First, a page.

The Compensation Act and the Compensation Fund are well versed in dealing with workplace diseases that result in permanent disablement or death. If the claim has been accepted for liability and the employee’s permanent disablement or death results from Covid-19 (or associated treatment), benefits will become due to the employee or his / her dependents;
The Compensation Fund has a unit dedicated to dealing with occupational diseases. Unfortunately, this unit has typically been extremely slow to resolve matters referred to it. We do not yet have an indication of the effectiveness of the Compensation Fund in dealing with Covid-19 cases in relation to other lung diseases.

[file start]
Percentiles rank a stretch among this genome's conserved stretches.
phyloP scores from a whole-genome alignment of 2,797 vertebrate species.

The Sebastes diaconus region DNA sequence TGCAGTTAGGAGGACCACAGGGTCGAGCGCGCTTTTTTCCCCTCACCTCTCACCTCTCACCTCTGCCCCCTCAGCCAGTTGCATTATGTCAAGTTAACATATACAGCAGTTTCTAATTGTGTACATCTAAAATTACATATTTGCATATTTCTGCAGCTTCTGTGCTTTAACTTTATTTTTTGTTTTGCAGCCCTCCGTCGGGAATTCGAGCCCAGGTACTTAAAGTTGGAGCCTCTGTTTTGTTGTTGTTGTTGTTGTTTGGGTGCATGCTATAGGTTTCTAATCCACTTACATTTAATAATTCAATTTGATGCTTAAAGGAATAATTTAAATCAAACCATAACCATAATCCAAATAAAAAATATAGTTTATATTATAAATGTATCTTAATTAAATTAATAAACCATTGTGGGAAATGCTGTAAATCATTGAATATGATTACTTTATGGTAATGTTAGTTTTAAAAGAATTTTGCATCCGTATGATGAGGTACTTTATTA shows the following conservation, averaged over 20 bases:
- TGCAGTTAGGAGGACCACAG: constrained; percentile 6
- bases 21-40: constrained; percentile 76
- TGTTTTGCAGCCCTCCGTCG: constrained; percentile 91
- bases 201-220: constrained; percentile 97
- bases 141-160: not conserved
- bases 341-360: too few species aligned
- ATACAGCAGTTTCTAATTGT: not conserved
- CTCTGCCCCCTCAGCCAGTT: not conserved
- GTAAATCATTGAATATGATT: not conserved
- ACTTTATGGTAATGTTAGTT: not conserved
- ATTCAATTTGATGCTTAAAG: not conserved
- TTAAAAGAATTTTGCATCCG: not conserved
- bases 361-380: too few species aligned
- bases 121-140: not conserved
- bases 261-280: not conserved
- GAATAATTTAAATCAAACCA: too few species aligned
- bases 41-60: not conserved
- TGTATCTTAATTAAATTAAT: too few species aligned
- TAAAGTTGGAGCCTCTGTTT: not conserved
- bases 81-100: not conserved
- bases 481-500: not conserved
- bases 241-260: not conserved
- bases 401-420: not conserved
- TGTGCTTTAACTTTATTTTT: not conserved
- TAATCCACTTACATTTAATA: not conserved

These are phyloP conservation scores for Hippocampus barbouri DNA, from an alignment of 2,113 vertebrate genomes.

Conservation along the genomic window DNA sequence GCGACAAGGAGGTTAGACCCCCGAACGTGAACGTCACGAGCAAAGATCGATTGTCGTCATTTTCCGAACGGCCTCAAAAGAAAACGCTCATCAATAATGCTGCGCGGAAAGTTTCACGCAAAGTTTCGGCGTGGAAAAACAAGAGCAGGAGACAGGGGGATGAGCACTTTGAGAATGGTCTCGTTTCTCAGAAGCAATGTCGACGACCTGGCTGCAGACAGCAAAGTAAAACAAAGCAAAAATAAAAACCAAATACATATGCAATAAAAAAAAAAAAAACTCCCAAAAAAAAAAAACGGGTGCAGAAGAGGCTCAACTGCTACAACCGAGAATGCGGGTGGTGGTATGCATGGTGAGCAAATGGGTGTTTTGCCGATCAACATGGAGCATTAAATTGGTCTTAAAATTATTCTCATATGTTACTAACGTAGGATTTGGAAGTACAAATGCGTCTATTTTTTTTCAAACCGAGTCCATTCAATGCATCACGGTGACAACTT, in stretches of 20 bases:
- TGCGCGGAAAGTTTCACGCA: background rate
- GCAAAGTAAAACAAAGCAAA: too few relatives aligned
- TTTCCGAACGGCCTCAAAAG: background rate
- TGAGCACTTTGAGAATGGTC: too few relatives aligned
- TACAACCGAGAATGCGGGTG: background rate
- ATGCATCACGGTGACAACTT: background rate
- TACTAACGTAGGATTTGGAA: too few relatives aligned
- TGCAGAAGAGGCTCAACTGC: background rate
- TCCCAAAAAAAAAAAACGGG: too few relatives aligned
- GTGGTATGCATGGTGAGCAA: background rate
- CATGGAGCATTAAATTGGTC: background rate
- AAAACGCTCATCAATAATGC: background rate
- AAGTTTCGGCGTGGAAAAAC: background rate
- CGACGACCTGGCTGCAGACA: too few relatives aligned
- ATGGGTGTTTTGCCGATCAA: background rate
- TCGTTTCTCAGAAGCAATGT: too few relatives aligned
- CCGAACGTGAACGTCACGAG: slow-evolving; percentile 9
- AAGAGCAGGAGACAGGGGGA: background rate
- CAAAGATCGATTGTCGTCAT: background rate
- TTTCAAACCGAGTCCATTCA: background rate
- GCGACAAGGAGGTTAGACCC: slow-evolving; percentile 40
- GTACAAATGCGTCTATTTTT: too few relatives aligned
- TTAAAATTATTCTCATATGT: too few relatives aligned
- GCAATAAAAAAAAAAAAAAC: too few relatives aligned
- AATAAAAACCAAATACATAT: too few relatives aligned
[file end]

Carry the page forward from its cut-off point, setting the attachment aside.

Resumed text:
The Compensation Commissioner has published a guide stating that some employees will be regarded more likely to acquire Covid-19 at work than others. Examples are medical staff who deal with infected patients or employees who work with large numbers of the public who may be infected. However, he hasn’t stated that he will automatically accept such cases so we must wait to see how these guidelines will translate into benefits to employees and employers.
The requirements for reporting a positive Covid-19 case to the Compensation Fund is published in a government notice available here. The process is the usual one for reporting an occupational lung disease with the addition of the Covid-19 Questionnaire. The basic suite of documents that the employer must complete is contained here. (Requirements for reporting are in flux; please contact us throuigh our contacts page if you require assistance.)